The third-party billing companies also let smaller facilities host expensive cases they might otherwise pass on, which moves procedures from hospitals to surgery centers facing less overhead costs, a potential money-saving migration for the insurers.
Tips for doing it right
We first worked with a third-party implant billing service to manage pain pumps sent home with hand surgery patients. Our pain management physicians, and a vendor they worked with, soon expressed interest in bringing advanced pain procedures to our center. The implantable neuro pain stimulators used in the cases, however, cost as much as $20,000, an expense that essentially priced the procedures out of the facility.
The stimulators' manufacturer suggested we employ the services of the company handling our pain pump billing. I'm always interested in augmenting our service line with cases that interest our physicians, so with the help of the implant billing service I decided to take the plunge. Here are some tips to consider if you make the same leap of faith.
- Forget Medicare patients. Third-party implant billing services won't bill Medicare. Simple enough.
- Keep it simple. Ask the implant manufacturer if it has a working relationship with a third-party billing company. Most do and are more than willing to facilitate a meeting if it would help get their devices into your ORs. Working with parties who are familiar with each other will help the entire billing and payment process go as smoothly as possible.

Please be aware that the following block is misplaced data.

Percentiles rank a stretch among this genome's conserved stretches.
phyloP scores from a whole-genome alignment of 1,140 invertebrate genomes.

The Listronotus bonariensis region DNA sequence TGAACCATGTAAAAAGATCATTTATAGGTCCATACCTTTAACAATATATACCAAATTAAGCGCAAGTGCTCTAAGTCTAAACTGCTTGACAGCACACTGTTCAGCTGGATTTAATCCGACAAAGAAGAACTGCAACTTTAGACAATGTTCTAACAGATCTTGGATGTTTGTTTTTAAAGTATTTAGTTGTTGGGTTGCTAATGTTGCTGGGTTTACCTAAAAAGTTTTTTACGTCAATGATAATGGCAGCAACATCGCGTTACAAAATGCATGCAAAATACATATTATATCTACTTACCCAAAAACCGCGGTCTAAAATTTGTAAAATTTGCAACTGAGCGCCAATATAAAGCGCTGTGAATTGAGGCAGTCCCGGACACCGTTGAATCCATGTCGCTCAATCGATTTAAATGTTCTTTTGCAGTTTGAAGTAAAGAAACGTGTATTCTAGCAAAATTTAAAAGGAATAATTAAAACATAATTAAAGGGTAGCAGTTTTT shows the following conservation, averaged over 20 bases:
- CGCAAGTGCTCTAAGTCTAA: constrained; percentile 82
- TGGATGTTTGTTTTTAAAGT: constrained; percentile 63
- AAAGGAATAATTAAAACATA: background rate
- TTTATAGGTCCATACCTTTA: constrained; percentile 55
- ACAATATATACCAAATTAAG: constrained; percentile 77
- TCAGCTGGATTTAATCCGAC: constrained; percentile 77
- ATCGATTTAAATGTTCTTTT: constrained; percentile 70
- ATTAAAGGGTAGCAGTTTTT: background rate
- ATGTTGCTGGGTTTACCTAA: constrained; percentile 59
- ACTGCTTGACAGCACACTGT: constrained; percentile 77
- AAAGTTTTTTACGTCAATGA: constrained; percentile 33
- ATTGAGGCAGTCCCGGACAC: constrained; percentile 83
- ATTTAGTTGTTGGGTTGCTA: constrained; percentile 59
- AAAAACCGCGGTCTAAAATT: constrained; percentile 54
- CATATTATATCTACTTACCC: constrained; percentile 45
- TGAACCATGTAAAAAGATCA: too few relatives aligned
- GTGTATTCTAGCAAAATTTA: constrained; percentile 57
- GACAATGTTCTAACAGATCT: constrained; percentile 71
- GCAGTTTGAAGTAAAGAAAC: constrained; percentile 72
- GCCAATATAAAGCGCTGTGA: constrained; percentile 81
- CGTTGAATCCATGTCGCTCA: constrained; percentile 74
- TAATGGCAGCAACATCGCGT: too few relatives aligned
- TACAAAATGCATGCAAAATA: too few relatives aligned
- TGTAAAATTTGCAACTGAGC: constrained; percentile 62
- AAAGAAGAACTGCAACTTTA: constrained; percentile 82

- Work together. Before implanting a single device, organize a meeting with representatives from the billing service, implant manufacturer, surgery center and surgeon's practice. Establish your expectations at the start and align them with the expectations of everyone involved.
Talk through the entire billing process. Who'll notify the billing service of an upcoming implant case? How will implants be delivered to your facility? What paperwork are you responsible for providing? What policies are in place if the third-party biller doesn't get reimbursed? That's an important topic to discuss. Make it known that third-party billing services should never balance-bill patients if they fail to secure reimbursement from commercial payors. Tell billing companies that you'll terminate their services if they contact your patients for payment.
- Rely on the schedulers. Physician schedulers know of upcoming procedures that require implants and will contact third-party billing services to gain approval for the implant and set the purchasing wheels in motion. By the time patients walk through your doors on the day of surgery, the necessary paperwork should already be complete.
No risk, big rewards
The number of implant cases is growing at a double-digit rate, thanks to improved clinical outcomes and increased surgeon demand. For some facilities, passing implant revenue opportunities to third-party billing services might outweigh the risk of not getting paid for the devices at all, and help expand a caseload limited by financial restraint.